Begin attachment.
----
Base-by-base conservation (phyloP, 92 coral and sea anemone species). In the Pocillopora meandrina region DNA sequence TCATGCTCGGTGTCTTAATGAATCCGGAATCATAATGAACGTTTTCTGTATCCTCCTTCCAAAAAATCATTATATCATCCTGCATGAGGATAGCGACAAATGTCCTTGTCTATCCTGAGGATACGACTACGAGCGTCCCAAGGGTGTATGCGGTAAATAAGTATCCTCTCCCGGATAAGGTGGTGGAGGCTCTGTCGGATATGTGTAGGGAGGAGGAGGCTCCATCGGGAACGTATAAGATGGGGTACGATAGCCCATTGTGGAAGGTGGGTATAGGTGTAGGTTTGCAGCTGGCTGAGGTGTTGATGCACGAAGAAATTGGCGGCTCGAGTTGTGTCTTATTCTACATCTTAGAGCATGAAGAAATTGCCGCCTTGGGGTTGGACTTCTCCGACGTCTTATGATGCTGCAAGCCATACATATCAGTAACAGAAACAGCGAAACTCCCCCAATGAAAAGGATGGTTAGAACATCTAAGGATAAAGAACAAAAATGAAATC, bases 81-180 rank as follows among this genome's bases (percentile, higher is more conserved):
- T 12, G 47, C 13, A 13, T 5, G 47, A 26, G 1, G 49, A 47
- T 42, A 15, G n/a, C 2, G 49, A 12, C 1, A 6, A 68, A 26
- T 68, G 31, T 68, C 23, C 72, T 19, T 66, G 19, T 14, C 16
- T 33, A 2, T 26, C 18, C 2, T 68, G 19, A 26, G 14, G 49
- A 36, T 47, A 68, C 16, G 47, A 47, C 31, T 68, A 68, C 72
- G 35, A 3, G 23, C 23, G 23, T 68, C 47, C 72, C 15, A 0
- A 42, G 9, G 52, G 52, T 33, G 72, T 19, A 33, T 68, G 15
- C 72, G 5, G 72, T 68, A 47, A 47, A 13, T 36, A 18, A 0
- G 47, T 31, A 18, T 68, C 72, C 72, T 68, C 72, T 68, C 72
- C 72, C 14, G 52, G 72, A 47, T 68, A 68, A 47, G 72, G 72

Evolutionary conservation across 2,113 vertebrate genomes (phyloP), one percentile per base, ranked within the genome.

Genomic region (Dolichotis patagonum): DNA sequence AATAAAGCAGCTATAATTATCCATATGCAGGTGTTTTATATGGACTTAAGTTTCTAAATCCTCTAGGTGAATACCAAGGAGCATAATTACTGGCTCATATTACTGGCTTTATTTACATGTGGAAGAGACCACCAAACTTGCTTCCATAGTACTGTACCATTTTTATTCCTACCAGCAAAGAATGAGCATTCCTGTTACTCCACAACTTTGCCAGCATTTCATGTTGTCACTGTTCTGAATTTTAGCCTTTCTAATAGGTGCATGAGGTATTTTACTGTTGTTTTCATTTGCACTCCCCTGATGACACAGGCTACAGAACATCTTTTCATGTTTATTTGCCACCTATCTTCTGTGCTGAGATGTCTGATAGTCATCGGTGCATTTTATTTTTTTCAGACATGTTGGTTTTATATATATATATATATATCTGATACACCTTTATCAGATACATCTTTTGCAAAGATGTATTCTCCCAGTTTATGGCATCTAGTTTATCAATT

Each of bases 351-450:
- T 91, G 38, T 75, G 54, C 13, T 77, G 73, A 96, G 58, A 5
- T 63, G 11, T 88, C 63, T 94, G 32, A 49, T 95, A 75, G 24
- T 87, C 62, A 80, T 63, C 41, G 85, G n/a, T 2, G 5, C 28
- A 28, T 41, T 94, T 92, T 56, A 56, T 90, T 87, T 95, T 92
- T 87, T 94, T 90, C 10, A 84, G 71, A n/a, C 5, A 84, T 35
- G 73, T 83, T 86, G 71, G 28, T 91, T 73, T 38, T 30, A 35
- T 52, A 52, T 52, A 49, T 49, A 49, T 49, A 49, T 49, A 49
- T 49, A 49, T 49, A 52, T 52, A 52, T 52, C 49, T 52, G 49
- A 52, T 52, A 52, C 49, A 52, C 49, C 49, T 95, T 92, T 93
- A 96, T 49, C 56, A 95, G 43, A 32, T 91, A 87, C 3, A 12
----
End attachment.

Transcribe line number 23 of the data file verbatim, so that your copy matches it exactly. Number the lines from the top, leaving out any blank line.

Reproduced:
- A 52, T 52, A 52, C 49, A 52, C 49, C 49, T 95, T 92, T 93